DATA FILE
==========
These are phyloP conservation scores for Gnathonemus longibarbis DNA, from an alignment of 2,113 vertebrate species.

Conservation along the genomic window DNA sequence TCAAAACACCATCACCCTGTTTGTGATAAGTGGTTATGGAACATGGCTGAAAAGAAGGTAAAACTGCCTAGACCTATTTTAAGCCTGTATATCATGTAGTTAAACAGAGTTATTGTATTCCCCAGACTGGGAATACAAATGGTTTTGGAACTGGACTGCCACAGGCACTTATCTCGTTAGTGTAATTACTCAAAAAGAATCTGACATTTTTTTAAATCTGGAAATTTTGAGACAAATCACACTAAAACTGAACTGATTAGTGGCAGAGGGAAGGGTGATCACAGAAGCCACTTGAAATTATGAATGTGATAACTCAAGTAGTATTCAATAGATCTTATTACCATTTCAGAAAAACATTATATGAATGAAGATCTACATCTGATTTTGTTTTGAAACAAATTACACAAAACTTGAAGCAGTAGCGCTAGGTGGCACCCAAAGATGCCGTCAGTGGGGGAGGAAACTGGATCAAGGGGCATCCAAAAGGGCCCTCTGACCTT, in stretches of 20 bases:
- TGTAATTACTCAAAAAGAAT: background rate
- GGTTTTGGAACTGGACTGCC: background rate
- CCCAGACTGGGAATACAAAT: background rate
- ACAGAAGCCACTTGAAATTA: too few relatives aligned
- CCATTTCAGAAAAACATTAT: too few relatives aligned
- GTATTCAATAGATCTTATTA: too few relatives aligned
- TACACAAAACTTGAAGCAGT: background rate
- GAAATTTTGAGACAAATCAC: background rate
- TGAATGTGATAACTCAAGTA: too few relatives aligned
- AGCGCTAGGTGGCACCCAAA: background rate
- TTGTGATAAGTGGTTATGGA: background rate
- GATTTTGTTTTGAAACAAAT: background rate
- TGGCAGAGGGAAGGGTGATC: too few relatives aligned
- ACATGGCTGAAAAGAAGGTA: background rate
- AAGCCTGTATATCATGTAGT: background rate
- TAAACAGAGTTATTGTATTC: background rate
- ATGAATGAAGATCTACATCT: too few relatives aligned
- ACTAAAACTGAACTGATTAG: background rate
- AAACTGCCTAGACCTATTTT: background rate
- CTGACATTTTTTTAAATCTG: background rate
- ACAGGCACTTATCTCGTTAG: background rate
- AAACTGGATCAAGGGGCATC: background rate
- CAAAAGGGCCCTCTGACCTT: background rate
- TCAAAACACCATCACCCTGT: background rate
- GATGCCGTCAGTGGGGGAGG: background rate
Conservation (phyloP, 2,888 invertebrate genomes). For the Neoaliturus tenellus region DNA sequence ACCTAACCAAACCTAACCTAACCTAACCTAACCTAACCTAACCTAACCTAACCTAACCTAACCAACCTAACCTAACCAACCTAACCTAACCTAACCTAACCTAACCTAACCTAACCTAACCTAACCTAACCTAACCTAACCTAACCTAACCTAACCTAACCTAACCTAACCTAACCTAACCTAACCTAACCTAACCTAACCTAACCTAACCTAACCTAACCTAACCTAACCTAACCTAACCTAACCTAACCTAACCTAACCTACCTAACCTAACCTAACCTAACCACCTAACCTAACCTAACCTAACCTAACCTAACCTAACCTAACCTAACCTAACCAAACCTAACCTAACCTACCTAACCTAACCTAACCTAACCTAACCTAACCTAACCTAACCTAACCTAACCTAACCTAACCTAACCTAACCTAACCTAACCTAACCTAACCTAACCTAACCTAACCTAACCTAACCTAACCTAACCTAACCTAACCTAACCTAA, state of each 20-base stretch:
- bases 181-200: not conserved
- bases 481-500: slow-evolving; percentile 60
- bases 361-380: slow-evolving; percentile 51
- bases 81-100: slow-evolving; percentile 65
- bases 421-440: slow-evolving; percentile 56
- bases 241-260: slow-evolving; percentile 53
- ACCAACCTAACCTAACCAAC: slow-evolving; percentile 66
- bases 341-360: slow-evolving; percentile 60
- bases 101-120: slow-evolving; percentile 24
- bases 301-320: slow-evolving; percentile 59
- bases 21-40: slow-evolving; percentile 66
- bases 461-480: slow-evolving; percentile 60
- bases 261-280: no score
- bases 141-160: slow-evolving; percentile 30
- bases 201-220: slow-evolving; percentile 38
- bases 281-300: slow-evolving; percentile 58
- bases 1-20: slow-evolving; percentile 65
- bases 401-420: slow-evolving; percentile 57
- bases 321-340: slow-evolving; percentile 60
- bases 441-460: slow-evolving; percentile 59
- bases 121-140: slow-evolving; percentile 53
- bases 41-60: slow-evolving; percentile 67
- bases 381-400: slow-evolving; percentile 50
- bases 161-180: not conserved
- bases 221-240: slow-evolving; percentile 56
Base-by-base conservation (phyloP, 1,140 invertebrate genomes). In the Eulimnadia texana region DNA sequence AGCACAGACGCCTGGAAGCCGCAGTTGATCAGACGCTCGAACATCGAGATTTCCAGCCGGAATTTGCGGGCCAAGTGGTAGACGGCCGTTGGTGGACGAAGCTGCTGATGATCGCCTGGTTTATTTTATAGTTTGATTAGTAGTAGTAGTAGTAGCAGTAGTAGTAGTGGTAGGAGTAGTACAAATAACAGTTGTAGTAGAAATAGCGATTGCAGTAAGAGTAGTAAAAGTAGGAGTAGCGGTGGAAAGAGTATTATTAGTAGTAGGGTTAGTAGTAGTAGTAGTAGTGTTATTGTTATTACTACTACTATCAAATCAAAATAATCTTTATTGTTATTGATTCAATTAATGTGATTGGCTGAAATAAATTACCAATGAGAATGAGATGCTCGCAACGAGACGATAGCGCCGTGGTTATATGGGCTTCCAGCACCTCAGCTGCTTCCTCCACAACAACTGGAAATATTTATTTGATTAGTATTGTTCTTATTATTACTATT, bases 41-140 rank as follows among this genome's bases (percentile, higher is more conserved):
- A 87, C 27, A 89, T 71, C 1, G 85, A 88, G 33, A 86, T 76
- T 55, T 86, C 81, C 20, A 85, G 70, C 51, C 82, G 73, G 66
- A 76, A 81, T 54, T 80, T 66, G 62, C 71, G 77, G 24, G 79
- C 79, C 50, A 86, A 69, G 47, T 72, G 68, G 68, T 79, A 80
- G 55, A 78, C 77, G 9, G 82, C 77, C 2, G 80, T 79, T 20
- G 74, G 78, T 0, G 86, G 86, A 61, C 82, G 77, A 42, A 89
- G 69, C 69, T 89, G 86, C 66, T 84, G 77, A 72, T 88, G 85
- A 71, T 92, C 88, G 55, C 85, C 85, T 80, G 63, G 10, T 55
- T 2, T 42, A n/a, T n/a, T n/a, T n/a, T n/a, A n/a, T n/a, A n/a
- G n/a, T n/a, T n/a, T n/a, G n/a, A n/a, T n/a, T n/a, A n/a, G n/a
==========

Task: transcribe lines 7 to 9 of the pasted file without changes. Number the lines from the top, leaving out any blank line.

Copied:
- CCATTTCAGAAAAACATTAT: too few relatives aligned
- GTATTCAATAGATCTTATTA: too few relatives aligned
- TACACAAAACTTGAAGCAGT: background rate